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Brown, Tigers shred Tar Heels

If ever you need a lesson in the power of patience, consult with Clemson defensive end Kourtnei Brown.

Brown, a former high school star at Charlotte's Victory Christian , took a different path, redshirting his third college season. It was partially about the Tigers' depth at the position, partially Brown's need for his knowledge to catch up with his physical ability.

He grew and grew, and then Saturday happened; Saturday, as in things defensive lineman seldom even imagine.

The fifth-year senior scored twice -- on an interception and a fumble recovery -- to set the pace for the eighth-ranked Tigers in a 59-38 thumping of North Carolina.

This was the first time Brown scored since he was a high school senior, playing against Charlotte Latin. First, he knocked down a swing pass by North Carolina's Bryn Renner, pulled it in, and ran 20 yards to the end zone. Then, late in the third quarter....well, let him describe:

"The ball is on the ground, and somebody's got to pick it up," Brown recalled. "Why not me?"

That expression -- "why not me?" -- is permeating Clemson's 8-0 start (5-0 in the ACC). On a day when the Tigers honored their 1981 national championship team, coach Dabo Swinney asked his players how they might channel that team's success.

"They made a determination 30 years ago: 'Why not Clemson?' And I say, 'Why not Clemson now?'" Swinney said.

"I don't know how good we can be, and I think (the 1981 team) didn't know, either."

Saturday confirmed that Clemson is the elite team in the ACC and has potential to run the table. Until Saturday, the Tigers hadn't gotten a complete game from both the offense and the defense. Against the Tar Heels (5-3, 1-3 in the ACC), quarterback Tajh Boyd threw five touchdown passes, each to a different receiver. Defensively, the Tigers forced six turnovers (while committing only one).

Those turnovers wrecked the day for North Carolina interim coach Everett Withers.

"Turnovers kill you," Withers said. "They take momentum away from you, they take energy away from you. They take energy out of you, they take emotion out of you. It kills you!"

Hardest hit among the Tar Heels was Renner, who entered this game completing 75 percent of his passes. Clemson defensive coordinator Kevin Steele had described Renner as "an efficient, NFL-style quarterback."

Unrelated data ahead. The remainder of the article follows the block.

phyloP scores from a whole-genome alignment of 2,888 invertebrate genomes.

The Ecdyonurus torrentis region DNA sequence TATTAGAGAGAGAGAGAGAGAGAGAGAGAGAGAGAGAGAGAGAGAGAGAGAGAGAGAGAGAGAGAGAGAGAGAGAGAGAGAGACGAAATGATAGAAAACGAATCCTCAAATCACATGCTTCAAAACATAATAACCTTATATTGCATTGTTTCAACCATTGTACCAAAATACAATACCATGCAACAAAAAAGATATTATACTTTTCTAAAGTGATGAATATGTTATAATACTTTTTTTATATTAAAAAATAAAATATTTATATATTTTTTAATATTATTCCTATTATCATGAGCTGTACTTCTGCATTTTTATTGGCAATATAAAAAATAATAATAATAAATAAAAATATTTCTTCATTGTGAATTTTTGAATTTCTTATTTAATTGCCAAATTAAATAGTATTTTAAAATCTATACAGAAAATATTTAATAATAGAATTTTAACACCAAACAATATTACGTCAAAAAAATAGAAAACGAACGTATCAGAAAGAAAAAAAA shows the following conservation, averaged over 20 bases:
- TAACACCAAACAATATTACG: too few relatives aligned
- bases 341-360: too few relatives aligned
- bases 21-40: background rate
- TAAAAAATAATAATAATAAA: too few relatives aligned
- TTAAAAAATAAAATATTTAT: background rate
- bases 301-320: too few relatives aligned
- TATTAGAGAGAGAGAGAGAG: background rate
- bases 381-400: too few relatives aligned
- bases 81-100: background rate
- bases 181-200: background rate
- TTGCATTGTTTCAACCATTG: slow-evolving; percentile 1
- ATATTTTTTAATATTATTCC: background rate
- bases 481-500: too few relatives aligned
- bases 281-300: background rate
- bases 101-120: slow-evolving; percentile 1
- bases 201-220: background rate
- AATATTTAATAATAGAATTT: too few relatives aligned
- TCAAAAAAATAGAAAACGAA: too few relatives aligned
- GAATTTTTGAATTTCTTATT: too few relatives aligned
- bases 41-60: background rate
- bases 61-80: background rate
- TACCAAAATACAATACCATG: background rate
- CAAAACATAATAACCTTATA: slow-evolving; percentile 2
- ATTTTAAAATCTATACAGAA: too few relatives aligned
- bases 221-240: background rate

Not so much Saturday, when Renner was intercepted three times and sacked once.

Boyd was the efficient one. He completed 27 of 46 passes for 367 yards, threw five touchdowns and no interceptions.

Clemson's offense was so dominant, it scored all 59 points in the first three quarters, then let the subs take over. After riding freshman wide receiver Sammy Watkins in a comeback against Maryland (Watkins had a school-record 345 all-purpose yards), Boyd found seven different receivers against the Tar Heels.

North Carolina paid heavy attention to Watkins early, only to be beaten by DeAndre Hopkins (nine catches for 157 yards and a touchdown) on the other side.

Asked what it's like for a defense to have to account for Watkins, Boyd said it's like Allen Iverson on a basketball court -- if he's in one corner, there has to be a wide-open shooter somewhere else.

"There's not a lot of difference between our skill guys, talent-wise," Swinney said. "They're an unselfish group and they know everybody gets a chance to make plays in this system."

OBSERVATIONS

With a trip to Georgia Tech looming next Saturday, Clemson has a chance to build on only the fourth 8-0 start in school history.

Defensive coordinator Kevin Steele said he studied Georgia Tech's option-oriented offense over the summer but will do extra study on recent games in anticipation of what the Tigers may face in Atlanta.

Head coach Dabo Swinney will be looking beyond the Xs and Os.

"We have to empty the tank this week in practice and then leave it all on the field at Georgia Tech," Swinney said.

North Carolina's recent two-game slide has been plagued by slow starts.

Early in the season, the Tar Heels jumped on teams early, outscoring opponents 42-3 in the first quarter through the first six games.

However, against Miami and Clemson, the Tar Heels were outscored 27-7 in the first quarter.

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